UNICEF Guyana-Suriname is an office operating under one integrated Country Programme in two countries. Find out more about UNICEF in both countries.
UNICEF Guyana-Suriname is an office operating under one integrated Country Programme in two countries. These countries are situated on the north coast of South America with a population of 747,884 (Guyana) and 541,000 (Suriname), of which 36 per cent are children. Both countries are classified as upper-middle-income country.
Despite structural and political differences, they share some commonalities with challenges and opportunities in their efforts to realize the rights of children and young people. Included in the Caribbean group of Small Island Developing States (SIDS), although located on the mainland, both countries are prone to natural disasters. Over 80 per cent of the territory is covered by the Amazon rainforest (93% for Suriname) and inequities exist between the sparsely populated interior and the coastal areas.
2030 Agenda for Sustainable Development and the Small Island Developing States Accelerated Modalities of Action (SAMOA) Pathway have provided relevant holistic frameworks for action to reduce disparities between the two regions in both countries and to address the impact of climate change, environment and energy on children.
Equity gaps remain exacerbated by multiple child deprivations and inequalities in the life cycle
Both countries have made progress towards the reduction of malnutrition, nearing the elimination of mother-to-child transmission of HIV, improving literacy and school attendance and, especially in Suriname, improving the overall public health system and reducing the prevalence of diseases such as malaria and measles. However, equity gaps remain exacerbated by multiple child deprivations and inequalities in the life cycle.
The Programme of Cooperation aims at achieving the best possible results for the most deprived children by fostering greater social inclusion, by reducing disparities or inequities and strengthening inclusiveness and employability. It supports countries in achieving the Sustainable Development Goals by improving the well-being of their youngest population. It responds to national priorities and to the Caribbean Community Child & Youth Framework. Aligned to UNICEF global strategic plan (2018-2021) and regional priorities, it provides a space to foster south-south cooperation. Anchored within the UN inter-agency work, it contributes to the expected results under the Multi-Country Sustainable Development Framework (2017-2021).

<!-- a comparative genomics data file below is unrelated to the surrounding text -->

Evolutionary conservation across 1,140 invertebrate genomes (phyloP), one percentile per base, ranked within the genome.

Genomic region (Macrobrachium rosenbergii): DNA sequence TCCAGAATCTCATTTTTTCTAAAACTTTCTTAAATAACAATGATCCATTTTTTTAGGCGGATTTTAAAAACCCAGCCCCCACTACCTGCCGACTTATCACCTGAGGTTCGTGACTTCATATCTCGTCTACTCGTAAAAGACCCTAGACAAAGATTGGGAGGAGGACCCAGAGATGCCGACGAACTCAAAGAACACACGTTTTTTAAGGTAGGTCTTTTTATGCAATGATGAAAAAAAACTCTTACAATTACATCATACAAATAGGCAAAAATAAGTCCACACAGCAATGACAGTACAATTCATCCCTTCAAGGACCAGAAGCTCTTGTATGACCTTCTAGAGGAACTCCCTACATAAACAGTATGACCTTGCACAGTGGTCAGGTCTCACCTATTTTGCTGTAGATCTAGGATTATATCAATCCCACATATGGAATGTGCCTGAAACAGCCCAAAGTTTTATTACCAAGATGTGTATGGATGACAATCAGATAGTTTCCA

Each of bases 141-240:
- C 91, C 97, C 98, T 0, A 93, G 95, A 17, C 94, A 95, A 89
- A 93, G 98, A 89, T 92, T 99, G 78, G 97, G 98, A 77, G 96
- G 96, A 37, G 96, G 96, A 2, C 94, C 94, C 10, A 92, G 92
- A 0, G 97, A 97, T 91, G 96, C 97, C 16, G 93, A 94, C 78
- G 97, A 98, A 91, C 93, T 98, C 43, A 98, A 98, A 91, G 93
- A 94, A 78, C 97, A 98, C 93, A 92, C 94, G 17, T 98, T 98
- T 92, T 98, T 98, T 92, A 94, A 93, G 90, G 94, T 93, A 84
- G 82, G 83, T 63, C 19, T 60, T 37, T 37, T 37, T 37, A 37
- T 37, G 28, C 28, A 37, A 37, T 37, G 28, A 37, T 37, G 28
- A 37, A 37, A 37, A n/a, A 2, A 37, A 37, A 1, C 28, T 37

The cooperation covers four main components, as follows: (i) safety and justice; (ii) education and lifelong learning; (iii) social inclusion and child rights monitoring, and (iv) emergency. It addresses key bottlenecks, focuses on the hard-to-reach leaving no-one behind, by strengthening systems and capacity to design, budget and monitor child-related policies or legislation; by ensuring equitable provision of quality and innovative services; and by empowering rights holders for enhanced demand through advocacy for basic services and behavior change.
The Programme embraces opportunities to promote gender equality and the empowerment of girls
In addition to partnering with Governmental entities, alliances are nurtured with civil society organizations, private sector, academia or media. UNICEF also engages with parliamentarians, faith-based organizations, indigenous and Maroon leaders and ultimately with/for children and young people. Collaboration with UN sister agencies, countries in the Caribbean or in the Amazon Basin are on-going.
Specific attention is given to counterbalancing the consequences of climate change, further preventing damage by educating children and their families about how to mitigate risks. The Programme embraces opportunities to promote gender equality and the empowerment of girls, in line with the Gender Action Plan, 2014-2017, particularly in the areas of gender mainstreaming in education and in child protection.